A sequel in name only to the popular 1967 adaptation of Jacqueline Susann's novel, "Beyond the Valley of the Dolls" is director Russ Meyer's ultra-campy project for Fox, who thought Meyer could be a good fit to helm the picture after his low-budget "Vixen" went on to become a big hit for the time. Fox needed a hit and ended up taking a gamble on the picture, giving Meyer creative freedom and the biggest budget he'd worked with.
After the opening credits, the film focuses on a young, all-girl rock band fronted by Kelly (Dolly Read, a former Playboy Playmate), Casey (Cynthia Myers, also a former Playmate), and Pet (Marcia McBroom). The three head out to Los Angeles with their manager Harris Allsworth (David Gurian) seeking fame and fortune (Kelly is seeking out a family inheritance) and end up finding sex, drugs, and some rock and/or roll as the re-named Carrie Nations.
They also find a new manager in the form of promoter Ronnie "Z-Man" Barzell (John Lazar), whose dialogue is always Shakespearian. Harris, separated from the band, is quickly snatched up by actress Ashley St. Ives (Edy Williams). Casey is sought after by lesbian Roxanne (Erica Gavin) and Pet hooks up with Emerson Thorne (Harrison Page). The three lead actresses seem to be picked more for their chest size than their acting ability, but they're not terrible and they manage to hit the right tone for the material.
The picture works as well as it does because the actors largely play it seriously. Whether it be goofy dance sequences, bedroom romps, violent moments or fights, "Valley" is involving because it often treats these moments in a straightforward, weighty manner, which results in a lot of sleazy, trashy laughs. The more seriously the movie takes its melodrama, the more hilarious it becomes. Had the picture been played in a "wink-wink, nudge-nudge" fashion it wouldn't have been remotely as successful. Also adding to the picture is its look: despite being a B-movie, "Beyond" is an awfully good-looking one, with solid production values, great songs and attractive 'scope cinematography. Ebert's dialogue is also quite quotable, as it includes the timeless, “This is my happening and it freaks me out!”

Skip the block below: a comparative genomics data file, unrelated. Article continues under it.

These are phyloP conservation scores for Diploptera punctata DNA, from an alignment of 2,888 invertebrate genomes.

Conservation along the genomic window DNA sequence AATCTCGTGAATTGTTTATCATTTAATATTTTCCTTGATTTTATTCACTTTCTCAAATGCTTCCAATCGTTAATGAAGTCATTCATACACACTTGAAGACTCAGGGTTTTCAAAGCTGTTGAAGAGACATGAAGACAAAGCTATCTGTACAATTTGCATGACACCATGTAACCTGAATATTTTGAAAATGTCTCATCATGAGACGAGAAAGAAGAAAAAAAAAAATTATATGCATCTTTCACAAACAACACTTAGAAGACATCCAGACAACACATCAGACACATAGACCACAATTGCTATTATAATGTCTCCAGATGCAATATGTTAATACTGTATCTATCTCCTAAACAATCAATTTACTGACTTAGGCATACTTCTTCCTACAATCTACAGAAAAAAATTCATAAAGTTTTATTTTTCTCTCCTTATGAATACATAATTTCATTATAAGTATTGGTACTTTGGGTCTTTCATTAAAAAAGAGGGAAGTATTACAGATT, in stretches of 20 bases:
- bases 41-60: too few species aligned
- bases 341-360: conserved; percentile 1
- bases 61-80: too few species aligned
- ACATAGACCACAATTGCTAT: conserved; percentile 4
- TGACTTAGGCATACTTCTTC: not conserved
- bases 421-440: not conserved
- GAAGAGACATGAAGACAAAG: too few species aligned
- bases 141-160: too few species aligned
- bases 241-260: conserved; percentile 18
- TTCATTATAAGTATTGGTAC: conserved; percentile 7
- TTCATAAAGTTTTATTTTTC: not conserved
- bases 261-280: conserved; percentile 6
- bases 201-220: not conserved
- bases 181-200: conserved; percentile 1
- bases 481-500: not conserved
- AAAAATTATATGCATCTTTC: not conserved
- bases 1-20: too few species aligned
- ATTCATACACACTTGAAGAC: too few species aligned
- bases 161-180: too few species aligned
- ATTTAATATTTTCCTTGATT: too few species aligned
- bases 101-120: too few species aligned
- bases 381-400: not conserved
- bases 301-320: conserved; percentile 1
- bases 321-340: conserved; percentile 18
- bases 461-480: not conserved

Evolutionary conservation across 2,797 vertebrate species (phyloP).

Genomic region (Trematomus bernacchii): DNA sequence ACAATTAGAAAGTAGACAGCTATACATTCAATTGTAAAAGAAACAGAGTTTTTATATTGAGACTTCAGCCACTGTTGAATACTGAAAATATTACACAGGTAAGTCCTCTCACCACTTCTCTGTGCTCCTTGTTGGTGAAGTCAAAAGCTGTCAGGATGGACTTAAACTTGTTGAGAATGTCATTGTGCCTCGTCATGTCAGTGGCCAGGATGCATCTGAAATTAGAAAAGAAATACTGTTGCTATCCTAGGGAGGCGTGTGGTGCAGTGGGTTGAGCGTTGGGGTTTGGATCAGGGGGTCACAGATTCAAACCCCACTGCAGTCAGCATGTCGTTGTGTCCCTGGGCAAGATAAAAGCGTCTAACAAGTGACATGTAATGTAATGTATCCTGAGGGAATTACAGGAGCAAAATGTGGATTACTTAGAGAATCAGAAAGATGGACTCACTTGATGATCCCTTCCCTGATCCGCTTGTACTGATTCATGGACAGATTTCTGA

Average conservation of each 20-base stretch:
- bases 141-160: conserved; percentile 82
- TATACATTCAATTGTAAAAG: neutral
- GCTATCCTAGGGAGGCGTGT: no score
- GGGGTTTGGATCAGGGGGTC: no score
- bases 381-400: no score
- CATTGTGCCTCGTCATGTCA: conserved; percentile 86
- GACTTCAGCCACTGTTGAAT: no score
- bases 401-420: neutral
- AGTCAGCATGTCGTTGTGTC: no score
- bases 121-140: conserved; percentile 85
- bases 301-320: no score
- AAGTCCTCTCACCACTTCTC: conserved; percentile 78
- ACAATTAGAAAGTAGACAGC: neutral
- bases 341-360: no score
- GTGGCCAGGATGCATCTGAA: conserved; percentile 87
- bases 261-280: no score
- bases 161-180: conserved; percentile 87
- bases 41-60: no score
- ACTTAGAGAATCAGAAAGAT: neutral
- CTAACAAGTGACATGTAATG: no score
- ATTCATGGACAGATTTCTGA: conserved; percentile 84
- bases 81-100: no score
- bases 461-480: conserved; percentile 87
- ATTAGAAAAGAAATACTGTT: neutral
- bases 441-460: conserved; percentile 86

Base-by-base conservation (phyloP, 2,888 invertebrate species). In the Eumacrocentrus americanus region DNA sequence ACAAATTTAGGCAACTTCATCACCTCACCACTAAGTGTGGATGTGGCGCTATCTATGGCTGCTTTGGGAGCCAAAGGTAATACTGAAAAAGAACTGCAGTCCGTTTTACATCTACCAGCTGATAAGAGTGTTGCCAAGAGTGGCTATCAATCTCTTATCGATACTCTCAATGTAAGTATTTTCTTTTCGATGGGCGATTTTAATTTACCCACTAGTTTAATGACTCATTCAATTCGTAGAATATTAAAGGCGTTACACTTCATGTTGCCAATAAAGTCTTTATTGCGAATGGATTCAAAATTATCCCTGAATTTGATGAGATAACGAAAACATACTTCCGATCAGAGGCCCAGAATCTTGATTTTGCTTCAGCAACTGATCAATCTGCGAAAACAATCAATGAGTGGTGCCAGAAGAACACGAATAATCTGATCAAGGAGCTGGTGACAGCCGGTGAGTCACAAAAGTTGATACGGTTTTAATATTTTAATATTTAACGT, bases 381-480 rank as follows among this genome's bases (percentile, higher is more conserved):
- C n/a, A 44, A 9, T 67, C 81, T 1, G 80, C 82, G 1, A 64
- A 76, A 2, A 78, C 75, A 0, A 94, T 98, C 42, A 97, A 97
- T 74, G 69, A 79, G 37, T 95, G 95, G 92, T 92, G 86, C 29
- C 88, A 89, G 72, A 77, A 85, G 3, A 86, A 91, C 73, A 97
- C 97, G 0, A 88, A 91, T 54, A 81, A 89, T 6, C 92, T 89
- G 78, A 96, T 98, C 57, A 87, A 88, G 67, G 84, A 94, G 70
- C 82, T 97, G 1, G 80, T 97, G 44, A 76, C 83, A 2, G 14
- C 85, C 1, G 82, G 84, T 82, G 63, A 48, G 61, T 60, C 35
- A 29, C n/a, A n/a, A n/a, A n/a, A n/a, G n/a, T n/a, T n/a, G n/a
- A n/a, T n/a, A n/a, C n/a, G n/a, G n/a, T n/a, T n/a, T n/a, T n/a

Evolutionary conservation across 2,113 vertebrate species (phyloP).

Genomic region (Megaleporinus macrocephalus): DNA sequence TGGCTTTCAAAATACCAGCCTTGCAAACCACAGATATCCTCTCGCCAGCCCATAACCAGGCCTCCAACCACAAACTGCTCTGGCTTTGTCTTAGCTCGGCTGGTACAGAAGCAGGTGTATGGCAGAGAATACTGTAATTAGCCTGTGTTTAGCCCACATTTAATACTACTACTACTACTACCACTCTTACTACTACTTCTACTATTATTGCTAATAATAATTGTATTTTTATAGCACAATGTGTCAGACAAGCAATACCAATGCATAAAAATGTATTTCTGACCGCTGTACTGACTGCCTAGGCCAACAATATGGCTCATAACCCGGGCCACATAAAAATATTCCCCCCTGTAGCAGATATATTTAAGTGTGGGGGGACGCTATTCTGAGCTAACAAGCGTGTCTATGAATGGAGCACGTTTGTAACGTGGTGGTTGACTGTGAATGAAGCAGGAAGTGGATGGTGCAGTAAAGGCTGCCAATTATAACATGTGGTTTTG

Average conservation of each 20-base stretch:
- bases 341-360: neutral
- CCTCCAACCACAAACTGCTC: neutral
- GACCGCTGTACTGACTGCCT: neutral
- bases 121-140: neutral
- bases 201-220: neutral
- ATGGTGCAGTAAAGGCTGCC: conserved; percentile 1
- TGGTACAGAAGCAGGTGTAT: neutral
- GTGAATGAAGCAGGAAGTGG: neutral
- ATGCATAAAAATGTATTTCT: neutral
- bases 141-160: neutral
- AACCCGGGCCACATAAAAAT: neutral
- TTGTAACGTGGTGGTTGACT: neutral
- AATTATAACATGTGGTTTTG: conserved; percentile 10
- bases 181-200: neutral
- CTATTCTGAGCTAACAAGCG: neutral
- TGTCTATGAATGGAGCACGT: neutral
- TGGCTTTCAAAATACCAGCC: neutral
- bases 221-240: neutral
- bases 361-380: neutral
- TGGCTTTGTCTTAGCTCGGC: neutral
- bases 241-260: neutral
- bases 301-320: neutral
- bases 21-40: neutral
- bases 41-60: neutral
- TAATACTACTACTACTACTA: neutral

"Valley" is a certainly a B-movie, but it's a good B-flick that certainly deserves its cult status and remains a lot of fun.
VIDEO: "Beyond the Valley of the Dolls" is presented by 20th Century Fox in 2.35:1 anamorphic widescreen. This is a beautiful presentation of the flick that, while not without a few minor issues, is pretty remarkable. Sharpness and detail are not entirely consistent, but the majority of the flick looked crisp and well-defined.
The film did display the occasional speck, mark or other issue on the print, but the majority of the picture looked surprisingly clean and clear. The film is a little over 35-years-old at this point, but - despite the loud, dated fashions - you wouldn't know it otherwise from looking at this presentation. No edge enhancement or artifacting was seen. The film's vibrant color palette was presented quite well, with nice saturation and no smearing or other concerns.
SOUND: "Beyond" is presented in mono here and that's perfectly fine. A new 5.1 presentation may have enhanced the music and some other elements of the soundtrack, but the mono mix is surprisingly crisp and clear, sounding quite good for a movie from this era.
EXTRAS: Plenty of supplemental features are included, starting off with a commentary from writer Roger Ebert. The second commentary is from actors Harrison Page, Dolly Read, John La Zar, Cynthia Myers and Erica Gavin. Ebert's commentary is as terrific as the others that the film critic has done, as he provides an excellent discussion of the film's development and production, working with Meyer, the reaction to the movie and more. The cast commentary provides some laughs as the actors have a lot of fun chatting about the film after all these years and bouncing ideas off one another.
An intro from La Zar opens the second disc, which offers a series of featurettes discussing the production and the cult status of the picture. They are: "Above, Beneath and Beyond the Valley: The Making of a Musical-Horror-Sex-Comedy", "Look On Up at the Bottom: The Music of Dolls", "The Best of Beyond", "Sex, Drugs, Music & Murder: Signs of the Times, Baby!", "Casey and Roxanne: The Love Scene". We also get screen tests and photo galleries.
Final Thoughts: "Beyond" remains a fun B-picture that deserves its cult status. Fox's Special Edition is terrific, with excellent supplemental features and very good audio/video quality. Recommended for fans.
The Film B